It also stands second in fuel consumption and the total number of two-wheelers on the roads, the report released in Kolkata said.
The Centre for Science and Environment has put out a report stating that citizens in Chennai make the longest trips in daily commute and the city stands second on overall emissions and thereby energy consumption among all metros.
It also stands second in fuel consumption and the total number of two-wheelers on the roads, the report released in Kolkata said. The report titled- ‘The Urban Commute and how it contributes to Pollution and Energy Consumption’ revealed that emission levels in Chennai and cities like Chennai- Bengaluru and Hyderabad are going the Delhi way. Delhi, however, remained the city with the most polluted air.
Anumita Roychowdhury, Executive Director, Research and Advocacy, CSE, said, “ air pollution is a national crisis and road transport is the sector showing the highest increase in emission of greenhouse gases. Although transport is the third largest contributor, with industries and agriculture being one and two, the rate of increase in its contribution to pollution is the fastest, which is bothersome.” At the same time, personal transport like cars and two-wheelers take up 40 per cent of total energy available for transport.
“Motorisation in India is explosive. Initially, it took 60 years (1951-2008) for India to cross the 100 million registered vehicles mark. However, the next 100 million were added in a mere six years (2009-15),” Ms Roychowhury said.
In the West, public transport is three things – accessible, attractive and affordable. The rich and poor alike use the public transport on a daily basis and personal vehicles are a bare minimum. This is to avoid traffic, but also to cut costs on parking fees, toll tickets and other such expenses. In fact, Rutul Joshi, Associate Professor, Department of Planning, CEPT University says in a vehicle’s lifetime, which is about 15 years, the costs incurred on tolls, payments and other such expenses are almost equal to the cost of the car itself.
Here, however, personal transport is a sign of wealth, social status. “The first thing someone buys is a car. Even if it is on a loan, it’s almost always a car,” says an activist, adding that the number of single-person four wheelers increase tremendously on the streets daily.
Two-wheelers, too, aren’t far behind. According to the study, Chennai has the highest number of two-wheelers amongst all metro cities. This is because of last-mile connectivity, experts say.
One could take the metro train, local bus, the MRTS trains or any other public transport, but the distance between the house and the nearest bus stop might be the reason they aren’t availing public transport in the first place. The expansion of the city has happened in such a way that the periphery is radially away from the centre, therefore reducing the last-mile connectivity, they say.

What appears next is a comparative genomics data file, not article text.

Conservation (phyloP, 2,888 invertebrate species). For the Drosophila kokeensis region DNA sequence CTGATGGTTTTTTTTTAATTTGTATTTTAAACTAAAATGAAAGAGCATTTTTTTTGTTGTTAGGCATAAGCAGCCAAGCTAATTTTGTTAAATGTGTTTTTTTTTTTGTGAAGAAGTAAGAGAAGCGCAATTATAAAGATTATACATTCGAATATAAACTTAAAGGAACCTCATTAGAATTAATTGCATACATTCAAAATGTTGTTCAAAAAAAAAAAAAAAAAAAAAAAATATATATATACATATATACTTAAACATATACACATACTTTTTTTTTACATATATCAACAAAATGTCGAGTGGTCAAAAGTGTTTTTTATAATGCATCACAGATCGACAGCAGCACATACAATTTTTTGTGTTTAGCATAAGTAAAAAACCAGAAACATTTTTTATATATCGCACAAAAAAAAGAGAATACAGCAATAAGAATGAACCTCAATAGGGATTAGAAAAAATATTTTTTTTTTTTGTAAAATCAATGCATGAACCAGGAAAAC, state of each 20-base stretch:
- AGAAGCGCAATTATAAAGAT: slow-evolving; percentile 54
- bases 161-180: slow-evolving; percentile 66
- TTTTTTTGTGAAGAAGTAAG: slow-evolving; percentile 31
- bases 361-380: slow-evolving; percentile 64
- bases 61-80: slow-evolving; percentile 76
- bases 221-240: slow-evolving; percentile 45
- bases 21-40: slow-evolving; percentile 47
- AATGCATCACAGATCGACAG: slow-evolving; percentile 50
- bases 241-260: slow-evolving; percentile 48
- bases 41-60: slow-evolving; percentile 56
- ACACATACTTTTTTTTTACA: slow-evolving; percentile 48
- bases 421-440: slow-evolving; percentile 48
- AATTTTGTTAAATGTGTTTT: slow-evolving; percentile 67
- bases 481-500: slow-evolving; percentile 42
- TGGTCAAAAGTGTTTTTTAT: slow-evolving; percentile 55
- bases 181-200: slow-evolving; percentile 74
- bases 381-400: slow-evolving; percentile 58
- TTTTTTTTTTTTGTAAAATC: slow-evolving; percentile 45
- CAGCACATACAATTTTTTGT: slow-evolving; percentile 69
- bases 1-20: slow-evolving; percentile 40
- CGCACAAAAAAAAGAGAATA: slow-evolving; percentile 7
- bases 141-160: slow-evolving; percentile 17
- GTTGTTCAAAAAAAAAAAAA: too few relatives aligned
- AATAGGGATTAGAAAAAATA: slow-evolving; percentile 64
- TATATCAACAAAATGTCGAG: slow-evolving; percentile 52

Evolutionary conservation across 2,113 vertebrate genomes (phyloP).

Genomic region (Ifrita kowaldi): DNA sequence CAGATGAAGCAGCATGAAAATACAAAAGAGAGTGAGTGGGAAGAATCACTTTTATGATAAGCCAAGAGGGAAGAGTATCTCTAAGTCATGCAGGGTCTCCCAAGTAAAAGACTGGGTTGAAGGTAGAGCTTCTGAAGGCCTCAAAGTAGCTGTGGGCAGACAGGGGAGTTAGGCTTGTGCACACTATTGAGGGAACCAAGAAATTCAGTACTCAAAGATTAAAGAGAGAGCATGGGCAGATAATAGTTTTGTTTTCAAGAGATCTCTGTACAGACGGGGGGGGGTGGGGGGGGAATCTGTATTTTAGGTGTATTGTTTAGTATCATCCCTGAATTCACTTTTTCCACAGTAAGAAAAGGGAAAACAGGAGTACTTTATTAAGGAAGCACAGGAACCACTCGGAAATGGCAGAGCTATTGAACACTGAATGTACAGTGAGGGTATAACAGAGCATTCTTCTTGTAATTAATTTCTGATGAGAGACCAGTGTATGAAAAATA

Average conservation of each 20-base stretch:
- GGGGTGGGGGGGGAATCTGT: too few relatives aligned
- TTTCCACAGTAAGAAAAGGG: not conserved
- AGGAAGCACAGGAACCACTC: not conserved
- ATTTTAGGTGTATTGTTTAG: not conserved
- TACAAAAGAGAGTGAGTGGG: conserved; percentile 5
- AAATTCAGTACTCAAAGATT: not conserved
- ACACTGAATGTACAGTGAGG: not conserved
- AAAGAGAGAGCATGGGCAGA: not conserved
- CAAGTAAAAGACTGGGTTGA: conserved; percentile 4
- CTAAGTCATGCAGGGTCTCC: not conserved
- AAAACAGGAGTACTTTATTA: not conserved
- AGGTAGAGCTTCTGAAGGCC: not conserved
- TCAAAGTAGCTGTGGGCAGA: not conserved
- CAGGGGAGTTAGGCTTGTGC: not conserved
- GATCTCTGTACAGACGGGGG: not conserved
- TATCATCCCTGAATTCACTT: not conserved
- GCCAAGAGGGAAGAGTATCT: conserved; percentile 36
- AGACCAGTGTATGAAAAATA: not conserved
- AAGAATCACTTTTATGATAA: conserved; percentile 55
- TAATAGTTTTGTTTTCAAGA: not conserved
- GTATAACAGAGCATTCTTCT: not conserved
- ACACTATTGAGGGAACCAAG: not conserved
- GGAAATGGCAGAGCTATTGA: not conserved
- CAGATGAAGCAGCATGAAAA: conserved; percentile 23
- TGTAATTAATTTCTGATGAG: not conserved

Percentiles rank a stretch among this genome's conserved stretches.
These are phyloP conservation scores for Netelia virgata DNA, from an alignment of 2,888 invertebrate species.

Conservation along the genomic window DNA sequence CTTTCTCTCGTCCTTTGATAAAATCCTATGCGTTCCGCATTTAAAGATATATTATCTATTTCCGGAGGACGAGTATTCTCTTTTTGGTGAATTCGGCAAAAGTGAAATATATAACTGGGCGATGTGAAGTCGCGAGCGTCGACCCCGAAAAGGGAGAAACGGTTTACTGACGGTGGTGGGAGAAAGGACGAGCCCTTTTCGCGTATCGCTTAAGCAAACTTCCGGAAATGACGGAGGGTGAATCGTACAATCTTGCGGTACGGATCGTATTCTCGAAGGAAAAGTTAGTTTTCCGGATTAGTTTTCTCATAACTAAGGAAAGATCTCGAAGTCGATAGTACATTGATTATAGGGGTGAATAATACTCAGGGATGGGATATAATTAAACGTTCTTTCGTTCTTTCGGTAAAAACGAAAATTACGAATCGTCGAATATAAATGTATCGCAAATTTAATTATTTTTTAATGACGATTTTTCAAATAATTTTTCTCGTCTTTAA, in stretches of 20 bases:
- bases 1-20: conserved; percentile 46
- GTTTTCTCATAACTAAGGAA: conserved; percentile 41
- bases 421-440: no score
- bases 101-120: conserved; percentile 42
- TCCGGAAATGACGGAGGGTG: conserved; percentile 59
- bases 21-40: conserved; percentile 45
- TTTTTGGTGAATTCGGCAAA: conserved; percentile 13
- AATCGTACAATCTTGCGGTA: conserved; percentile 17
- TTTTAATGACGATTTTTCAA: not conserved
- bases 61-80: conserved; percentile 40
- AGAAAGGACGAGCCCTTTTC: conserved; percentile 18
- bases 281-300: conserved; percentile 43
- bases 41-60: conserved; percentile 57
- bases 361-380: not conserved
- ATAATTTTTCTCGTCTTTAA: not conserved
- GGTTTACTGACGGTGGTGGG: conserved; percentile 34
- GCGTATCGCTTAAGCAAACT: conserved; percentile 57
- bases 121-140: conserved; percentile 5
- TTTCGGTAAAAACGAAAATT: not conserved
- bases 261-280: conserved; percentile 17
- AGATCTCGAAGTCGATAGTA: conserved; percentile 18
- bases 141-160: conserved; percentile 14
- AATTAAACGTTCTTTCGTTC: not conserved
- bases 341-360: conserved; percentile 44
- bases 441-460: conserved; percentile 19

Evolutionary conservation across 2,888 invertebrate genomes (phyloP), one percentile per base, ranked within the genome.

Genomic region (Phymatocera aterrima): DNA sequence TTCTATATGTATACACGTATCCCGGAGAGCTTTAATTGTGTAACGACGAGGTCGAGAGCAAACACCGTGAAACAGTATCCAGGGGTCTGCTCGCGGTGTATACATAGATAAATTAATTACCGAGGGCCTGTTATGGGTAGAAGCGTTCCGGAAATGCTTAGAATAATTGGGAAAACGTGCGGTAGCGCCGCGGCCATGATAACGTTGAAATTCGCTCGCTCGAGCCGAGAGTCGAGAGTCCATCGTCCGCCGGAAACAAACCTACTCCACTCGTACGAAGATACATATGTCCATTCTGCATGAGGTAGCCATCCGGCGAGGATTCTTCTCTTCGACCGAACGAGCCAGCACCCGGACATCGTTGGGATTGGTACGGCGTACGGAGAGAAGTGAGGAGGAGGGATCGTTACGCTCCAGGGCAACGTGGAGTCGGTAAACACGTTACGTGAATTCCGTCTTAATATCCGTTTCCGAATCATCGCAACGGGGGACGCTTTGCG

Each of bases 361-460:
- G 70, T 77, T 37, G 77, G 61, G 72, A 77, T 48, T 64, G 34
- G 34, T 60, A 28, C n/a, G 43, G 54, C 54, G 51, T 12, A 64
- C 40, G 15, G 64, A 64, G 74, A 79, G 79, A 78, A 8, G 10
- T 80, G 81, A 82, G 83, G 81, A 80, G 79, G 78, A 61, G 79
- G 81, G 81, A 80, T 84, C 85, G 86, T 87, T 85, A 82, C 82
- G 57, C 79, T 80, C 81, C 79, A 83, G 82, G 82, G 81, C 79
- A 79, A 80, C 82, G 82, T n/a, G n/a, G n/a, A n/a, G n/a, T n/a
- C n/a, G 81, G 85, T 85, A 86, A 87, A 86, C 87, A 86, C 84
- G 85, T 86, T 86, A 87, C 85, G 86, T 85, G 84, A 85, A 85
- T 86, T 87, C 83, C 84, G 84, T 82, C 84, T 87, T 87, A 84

However, all cannot be blamed on the system, believe some. “A lot of work is being done on non-motorised transport infrastructure,” says Daniel Robinson of Chennai City Connect. The Greater Chennai Corporation has received a tender to have 5,000 cycles on the street in phase I, he says.
Since the Bharat Stage emission standards (BSES) 6 (a Government of India standard to regulate the output of air pollutants including vehicles) 6 was introduced, the state government is also attempting to replace its entire bus fleet of over 4,000 buses. The common complaint is that the reason that the transport department incurs loses is because they over allocate buses on certain routes. However, Daniel disagrees. “This is not true. The total requirement is 10,000 buses. Where is the problem of over-allocation when we have only 4,000 buses,” he asks.
Another large problem is emission checks. About a decade ago, the transport commissioner had ordered vehicles plying in the city to carry the Pollution Under Control (PUC) certificates at all times.
“Though the Central Motor Vehicles Rules, 1989, states that every vehicle should get the PUC certificate every six months, it is not followed by a majority of the private vehicle owners,” says Bhargab Mitra, Professor, Department of Civil Engineering, IIT Kharagpur.
“The department has been able to enforce this rule on transport vehicles, as the vehicle-owners have to compulsorily produce the certificate at the time of renewing their permits and issuing fitness certificates. The private vehicle owners, however, do not have similar compulsions.”
Confirming that most non-transport vehicle owners do not renew the PUC certificate every six months, A Jai Kumar, president, Tamil Nadu Vehicle Emission Check Centre Association, in a report said that on an average only 200 vehicles undergo emission checks every month at each of the 55 testing centres in and around Chennai.
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